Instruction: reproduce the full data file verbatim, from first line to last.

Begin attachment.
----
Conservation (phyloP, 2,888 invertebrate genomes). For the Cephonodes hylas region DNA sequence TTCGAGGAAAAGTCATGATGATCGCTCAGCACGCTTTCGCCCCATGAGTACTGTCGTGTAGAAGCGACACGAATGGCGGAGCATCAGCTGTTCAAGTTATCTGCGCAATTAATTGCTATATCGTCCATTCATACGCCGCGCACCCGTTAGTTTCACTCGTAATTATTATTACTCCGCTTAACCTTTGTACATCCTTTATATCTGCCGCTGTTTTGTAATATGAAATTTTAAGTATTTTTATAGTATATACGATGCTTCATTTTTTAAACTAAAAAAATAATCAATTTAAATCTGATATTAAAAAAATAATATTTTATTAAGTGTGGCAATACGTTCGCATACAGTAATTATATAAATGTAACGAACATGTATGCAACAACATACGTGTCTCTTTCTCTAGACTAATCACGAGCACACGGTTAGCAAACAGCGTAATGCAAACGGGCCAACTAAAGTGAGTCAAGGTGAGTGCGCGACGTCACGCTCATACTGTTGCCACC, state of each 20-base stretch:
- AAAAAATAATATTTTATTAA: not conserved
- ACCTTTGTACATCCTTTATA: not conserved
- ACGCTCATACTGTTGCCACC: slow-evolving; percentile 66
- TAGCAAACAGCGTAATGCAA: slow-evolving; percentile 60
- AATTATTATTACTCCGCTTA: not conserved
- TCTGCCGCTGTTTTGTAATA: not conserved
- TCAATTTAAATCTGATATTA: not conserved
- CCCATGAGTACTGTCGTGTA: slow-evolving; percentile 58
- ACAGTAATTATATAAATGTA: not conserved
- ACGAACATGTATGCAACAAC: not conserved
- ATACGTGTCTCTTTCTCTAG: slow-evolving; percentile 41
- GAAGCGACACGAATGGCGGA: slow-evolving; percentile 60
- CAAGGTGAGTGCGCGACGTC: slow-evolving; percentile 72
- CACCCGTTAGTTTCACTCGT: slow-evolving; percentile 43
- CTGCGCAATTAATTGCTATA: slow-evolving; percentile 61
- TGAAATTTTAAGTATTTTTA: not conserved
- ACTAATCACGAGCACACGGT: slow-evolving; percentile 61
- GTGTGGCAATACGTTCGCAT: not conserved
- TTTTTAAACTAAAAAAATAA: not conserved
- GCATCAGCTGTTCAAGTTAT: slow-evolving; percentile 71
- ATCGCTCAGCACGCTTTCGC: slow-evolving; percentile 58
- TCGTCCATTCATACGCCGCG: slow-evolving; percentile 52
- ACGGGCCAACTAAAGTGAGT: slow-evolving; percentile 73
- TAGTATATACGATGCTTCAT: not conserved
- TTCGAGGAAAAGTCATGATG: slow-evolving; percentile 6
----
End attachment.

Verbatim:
Conservation (phyloP, 2,888 invertebrate genomes). For the Cephonodes hylas region DNA sequence TTCGAGGAAAAGTCATGATGATCGCTCAGCACGCTTTCGCCCCATGAGTACTGTCGTGTAGAAGCGACACGAATGGCGGAGCATCAGCTGTTCAAGTTATCTGCGCAATTAATTGCTATATCGTCCATTCATACGCCGCGCACCCGTTAGTTTCACTCGTAATTATTATTACTCCGCTTAACCTTTGTACATCCTTTATATCTGCCGCTGTTTTGTAATATGAAATTTTAAGTATTTTTATAGTATATACGATGCTTCATTTTTTAAACTAAAAAAATAATCAATTTAAATCTGATATTAAAAAAATAATATTTTATTAAGTGTGGCAATACGTTCGCATACAGTAATTATATAAATGTAACGAACATGTATGCAACAACATACGTGTCTCTTTCTCTAGACTAATCACGAGCACACGGTTAGCAAACAGCGTAATGCAAACGGGCCAACTAAAGTGAGTCAAGGTGAGTGCGCGACGTCACGCTCATACTGTTGCCACC, state of each 20-base stretch:
- AAAAAATAATATTTTATTAA: not conserved
- ACCTTTGTACATCCTTTATA: not conserved
- ACGCTCATACTGTTGCCACC: slow-evolving; percentile 66
- TAGCAAACAGCGTAATGCAA: slow-evolving; percentile 60
- AATTATTATTACTCCGCTTA: not conserved
- TCTGCCGCTGTTTTGTAATA: not conserved
- TCAATTTAAATCTGATATTA: not conserved
- CCCATGAGTACTGTCGTGTA: slow-evolving; percentile 58
- ACAGTAATTATATAAATGTA: not conserved
- ACGAACATGTATGCAACAAC: not conserved
- ATACGTGTCTCTTTCTCTAG: slow-evolving; percentile 41
- GAAGCGACACGAATGGCGGA: slow-evolving; percentile 60
- CAAGGTGAGTGCGCGACGTC: slow-evolving; percentile 72
- CACCCGTTAGTTTCACTCGT: slow-evolving; percentile 43
- CTGCGCAATTAATTGCTATA: slow-evolving; percentile 61
- TGAAATTTTAAGTATTTTTA: not conserved
- ACTAATCACGAGCACACGGT: slow-evolving; percentile 61
- GTGTGGCAATACGTTCGCAT: not conserved
- TTTTTAAACTAAAAAAATAA: not conserved
- GCATCAGCTGTTCAAGTTAT: slow-evolving; percentile 71
- ATCGCTCAGCACGCTTTCGC: slow-evolving; percentile 58
- TCGTCCATTCATACGCCGCG: slow-evolving; percentile 52
- ACGGGCCAACTAAAGTGAGT: slow-evolving; percentile 73
- TAGTATATACGATGCTTCAT: not conserved
- TTCGAGGAAAAGTCATGATG: slow-evolving; percentile 6